As SARS-CoV-2 spread across the globe early last year, the WHO initiated the “Solidarity Trial” to efficiently see if existing drugs could be repurposed to treat COVID-19 (; Fifty-two nations are participating in the WHO Solidarity Trial. Unfortunately, the first four drugs evaluated – remdesivir, hydroxychloroquine, lopinavir, and interferon – all had the same outcome: little or no effect on hospitalized patients with COVID-19, as indicated by overall mortality, initiation of ventilation, and duration of hospital stay (N Engl J Med 2021;384:497-511). Although the U.S. is not a participant in the Solidarity Trial, several therapies have received emergency use authorizations (EUAs) from the U.S. Food and Drug Administration. Even though effective vaccines are now available in the U.S., effective antiviral treatment remains an essential component of managing the COVID-19 pandemic (

Table 1 shows the antiviral therapies for COVID-19 that have been authorized for clinical use under the EUA regulations. It hasn't been smooth sailing for these drugs. As noted above, the WHO Solidarity Trial found that the remdesivir did not improve outcome. Bamlanivimab was found to be ineffective as a monotherapy and needed to be given in combination with a second monoclonal antibody. Given the role of autoantibodies in the pathogenesis of severe COVID-19 disease, it is not surprising that two of the drugs – baricitinib and tocilizumab – are powerful immune modulators.

“Massive investment in research and development by government, industry, and academia has identified potential therapies with great promise for treating moderate or severe COVID-19. SARS-CoV-2 will likely join the four other endemic coronaviruses and be with us forever. However, the dozen approved vaccines combined with the addition of at least a dozen highly effective therapies will likely bring the great pandemic of 2020 to an end in 2022.”

Table 2 lists several of the drugs used off-label to treat COVID-19. Dexamethasone was identified early in the course of the pandemic as an effective immune modulator for patients with moderate to severe disease and has been an off-label mainstay of therapy since. Hydroxychloroquine was found to be ineffective in the Solidarity Trial and seems to be of less interest now.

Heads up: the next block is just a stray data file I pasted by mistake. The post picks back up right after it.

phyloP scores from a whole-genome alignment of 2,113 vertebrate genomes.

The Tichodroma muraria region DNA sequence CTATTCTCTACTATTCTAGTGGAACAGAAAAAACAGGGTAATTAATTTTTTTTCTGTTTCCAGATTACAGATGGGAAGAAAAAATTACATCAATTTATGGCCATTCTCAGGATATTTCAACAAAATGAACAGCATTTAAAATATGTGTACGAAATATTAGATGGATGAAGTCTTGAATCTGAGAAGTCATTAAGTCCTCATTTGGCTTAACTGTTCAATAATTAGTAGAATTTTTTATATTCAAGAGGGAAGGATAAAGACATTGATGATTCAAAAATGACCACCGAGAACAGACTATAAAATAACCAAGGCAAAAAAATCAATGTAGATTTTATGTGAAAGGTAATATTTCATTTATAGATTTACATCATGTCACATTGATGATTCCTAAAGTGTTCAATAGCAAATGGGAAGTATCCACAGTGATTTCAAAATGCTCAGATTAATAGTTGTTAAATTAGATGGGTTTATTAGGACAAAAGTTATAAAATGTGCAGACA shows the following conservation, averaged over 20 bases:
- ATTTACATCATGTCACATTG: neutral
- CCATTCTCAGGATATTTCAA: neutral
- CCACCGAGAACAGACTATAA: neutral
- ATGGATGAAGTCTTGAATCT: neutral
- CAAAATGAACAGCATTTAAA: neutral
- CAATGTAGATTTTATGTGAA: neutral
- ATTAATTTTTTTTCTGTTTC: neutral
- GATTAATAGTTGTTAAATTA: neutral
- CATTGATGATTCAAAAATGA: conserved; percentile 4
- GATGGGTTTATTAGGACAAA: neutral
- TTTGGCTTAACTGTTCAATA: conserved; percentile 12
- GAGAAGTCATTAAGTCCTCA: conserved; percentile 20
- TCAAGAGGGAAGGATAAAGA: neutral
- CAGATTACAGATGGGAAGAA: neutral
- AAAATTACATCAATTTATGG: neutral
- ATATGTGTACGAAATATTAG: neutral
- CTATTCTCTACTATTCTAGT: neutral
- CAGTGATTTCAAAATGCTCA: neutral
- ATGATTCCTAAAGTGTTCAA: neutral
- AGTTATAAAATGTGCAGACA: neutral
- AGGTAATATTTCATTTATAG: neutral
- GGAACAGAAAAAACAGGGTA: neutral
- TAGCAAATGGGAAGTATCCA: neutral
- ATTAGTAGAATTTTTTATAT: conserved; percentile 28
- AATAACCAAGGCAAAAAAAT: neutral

A great deal of misinformation has been put forward about ivermectin. A preprint published by Sapin Desai, founder of Surgisphere, reported a large reduction in COVID-19 mortality with ivermectin. The preprint was withdrawn along with the rest of Desai's COVID-19 studies for unreliable data (Nature 2020;582:160). Another preprint demonstrating ivermectin efficacy was withdrawn after data manipulation was identified by alert readers (Nature 2021;596:173-4; Remarkably, this withdrawn preprint continues to be used in meta-analyses purporting to demonstrate benefit. As noted by Popp and colleagues, a common thread of meta-analyses purported to show benefit of ivermectin is the selective use of highly positive, low-quality studies (BMJ Evid Based Med August 2021). A recent narrative review advocating ivermectin went further, and evidently fabricated the epidemiologic data purporting to show benefit (Am J Ther 2021;28:e596-8). As usual, the highest-quality review is from the Cochrane Collaboration, and they report no compelling demonstration of benefit among well conducted trials (


As reported in Nature News, “nanobodies” are small antibodies, derived from camelids (e.g., llamas and camels), that can attach to epitopes in protein folds too narrow to be accessed by human antibodies (Nature 2021;595:176-8). In another paper in Nature, Xu et al. created camelid-based nanobodies (in mice – go figure) targeting the highly conserved portion of the receptor binding domain (RBD) of the SARS-CoV-2 spike protein (Nature 2021;595:278-82). The region is inaccessible to human antibodies because it is somewhat buried in the surface. Also, the region is outside of the ACE2-binding portion of the spike protein, so mutations that increase binding affinity (e.g., most of them) do not confer resistance to binding (Nat Microbiol 2021;6:1188-98). Despite being outside of the ACE2-binding region, binding of these nanobodies to the spike protein blocked ACE2-RBD interaction and prevented infection.

A similar study by Koenig et al. in Science isolated four nanobodies from camelids (one alpaca and one llama) inoculated with formalin-inactivated SARS-CoV-2 and the receptor binding domain of the SARS-CoV-2 spike protein (Science 2021;371:eabe6230). The nanobodies neutralized the ability of the spike protein to initiate fusion with target cells. The researchers created three multivalent nanobodies, each incorporating two nanobody binding sites. Binding multiple sites makes it exceptionally difficult for SARS-CoV-2 escape mutations to evolve. Additionally, because nanobodies are small, soluble molecules, the authors note that nanobodies are inexpensive to manufacture and amenable to intranasal delivery. They speculate that an intranasal dose could accompany a COVID-19 test in outpatients with symptoms. Additionally, since nanobodies lack the Fc fragment present in antibodies, engagement by phagocytes bearing Fc-receptors is prevented, thus avoiding a potential mechanism for antibody-dependent enhancement (ADE).